- Aim of this page
- Why is this important?
- Who can make a complaint?
- Who do I complain to?
- Complaining informally
- Making a formal complaint
- If you are not satisfied with the outcome
- If you have taken these steps and are still unsatisfied with the decision
- Personal experiences
- Discuss this with others
- Useful links
- More information
- Get involved
Aim of this page
This page is intended to help you if you are having difficulties with probation. It provides information about how to complain if you’re not happy about the way you have been treated. For example, maybe you feel like your probation officer is not meeting what is expected of them, or maybe you have tried changing probation officers or transferring probation areas and have come up against unnecessary barriers.
It forms part of our information on probation.
Why is this important?
People working for the National Probation Service (NPS) or a Community Rehabilitation Company (CRC) will often make decisions or take actions which you may not agree with.
Although sometimes these will be necessary, there will also be occasions when members of staff fail to do something that they should do, make unjustified decisions or take inappropriate action.
If this happens, it’s important to know how you can make a complaint.
In 2015, as part of the government’s ‘Transforming Rehabilitation’ strategy, the 35 Probation Trusts in England and Wales were replaced with the National Probation Service (NPS) who are responsible for supervising high-risk individuals and 21 Community Rehabilitation Companies (CRC’s) supervising those people deemed to be low to medium risk of re-offending.
The 21 CRC’s are all private companies responsible for their own management and staff and as such, will have different policies and practices around dealing with complaints from service users.
Concerns have been raised recently about the number of CRC’s who do not provide ready access to their complaints procedures making it difficult for service users to know how to complain. An example of one CRC who do publish details is London CRC whose complaints leaflet can be found here.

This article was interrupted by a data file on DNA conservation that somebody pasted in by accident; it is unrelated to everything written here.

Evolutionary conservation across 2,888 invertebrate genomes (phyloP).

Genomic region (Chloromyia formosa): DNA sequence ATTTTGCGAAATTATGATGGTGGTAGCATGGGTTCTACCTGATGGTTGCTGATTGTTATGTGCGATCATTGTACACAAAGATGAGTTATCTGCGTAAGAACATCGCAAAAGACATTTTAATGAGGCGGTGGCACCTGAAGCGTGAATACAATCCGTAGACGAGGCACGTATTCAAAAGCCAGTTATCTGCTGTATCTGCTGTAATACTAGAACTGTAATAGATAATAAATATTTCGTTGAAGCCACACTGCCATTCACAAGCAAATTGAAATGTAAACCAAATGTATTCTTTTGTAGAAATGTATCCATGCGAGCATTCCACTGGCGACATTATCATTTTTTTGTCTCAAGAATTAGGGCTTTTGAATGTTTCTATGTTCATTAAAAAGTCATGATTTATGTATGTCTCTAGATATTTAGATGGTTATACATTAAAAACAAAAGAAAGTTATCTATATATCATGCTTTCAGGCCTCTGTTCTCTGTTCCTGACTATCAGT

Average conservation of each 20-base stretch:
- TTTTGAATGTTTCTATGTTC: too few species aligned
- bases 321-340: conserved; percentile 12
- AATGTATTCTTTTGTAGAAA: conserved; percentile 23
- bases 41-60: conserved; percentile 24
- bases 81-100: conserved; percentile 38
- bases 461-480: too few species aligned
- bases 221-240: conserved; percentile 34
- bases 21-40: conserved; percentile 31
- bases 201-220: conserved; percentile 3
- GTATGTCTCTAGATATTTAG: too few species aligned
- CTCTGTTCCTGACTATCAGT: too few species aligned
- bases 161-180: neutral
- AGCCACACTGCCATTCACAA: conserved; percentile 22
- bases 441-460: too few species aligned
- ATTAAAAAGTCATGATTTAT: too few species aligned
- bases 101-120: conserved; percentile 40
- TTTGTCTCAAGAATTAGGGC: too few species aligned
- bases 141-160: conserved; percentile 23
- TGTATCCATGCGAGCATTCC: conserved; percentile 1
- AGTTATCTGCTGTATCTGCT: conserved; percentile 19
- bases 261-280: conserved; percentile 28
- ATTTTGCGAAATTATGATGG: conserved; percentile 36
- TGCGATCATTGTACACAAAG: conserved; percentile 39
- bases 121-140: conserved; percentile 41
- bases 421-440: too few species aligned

Who can make a complaint?
To be considered, your complaint must relate to the conduct or competence of an employee or employees of the NPS or the CRC, or an agency employee or employees working for the NPS or the CRC, with respect to the delivery of probation services. This includes their actions and decisions or failures to act or decide.
They will consider your complaint if:
- You are or have been under the supervision of the NPS or CRC
- You have been or are about to be the subject of a report for use by a court.
- You have suffered physical injury, distress, theft or damage to property as a result of the actions of an offender carrying out activities under probation supervision as part of a community order or a prison licence.
- You are a victim of a person convicted of an offence who is under the supervision of the NPS or CRC
- You are a parent, spouse or a live-in partner, brother, sister or child of a person, in the above categories, who has died.
They can’t look into something that is already being investigated by the police or subject to a decision of the courts, statutory tribunal, Parole Board, Crown Prosecution Service or the Criminal Cases Review Commission.
Your complaint won’t normally be considered if it is about something that happened more than 12 months ago, or that you could have known about a year ago.
Who do I complain to?
In the first instance, you either complain to the NPS or to the CRC.
- Northumbria CRC
- Durham & Tees Valley CRC
- Cumbria & Lancashire CRC
- Humberside, Lincolnshire & North Yorkshire CRC
- West Yorkshire CRC
- Merseyside CRC
- South Yorkshire CRC
- Chester & Greater Manchester CRC
- Derbyshire, Leicestershire, Nottinghamshire & Rutland CRC
- Staffordshire & West Midlands CRC
- Norfolk & Suffolk CRC
- Wales CRC
- Warwickshire & West Mercia CRC
- Bedfordshire, Northamptonshire, Cambridgeshire & Hertfordshire CRC
- Bristol, Gloucestershire, Somerset & Wiltshire CRC
- Thames Valley CRC
- London CRC
- Essex CRC
- Dorset, Devon & Cornwall CRC
- Hampshire & Isle of Wight CRC
- Kent, Surrey & Sussex CRC
Details of NPS offices and contact details can be found in the Probation Directory: National Probation Service and Community Rehabilitation Companies. A map of the NPS divisions can be found here.
Wherever possible, it’s always best to try to reach an amicable solution with the person involved and doing this face-to-face or over the telephone can work well. If this is difficult, ask to discuss it with a more senior member of staff.
It’s probably worth noting that it can be easier for staff to avoid dealing with a complaint that hasn’t been put in writing so don’t be surprised if you don’t get the response you’re looking for at this time.
You may still be able to have your complaint dealt with informally by either putting it in writing to the staff member involved or, their manager. If they feel you’re complaint is justified, the probation area/CRC will often prefer to deal with it at this stage.
Making a formal complaint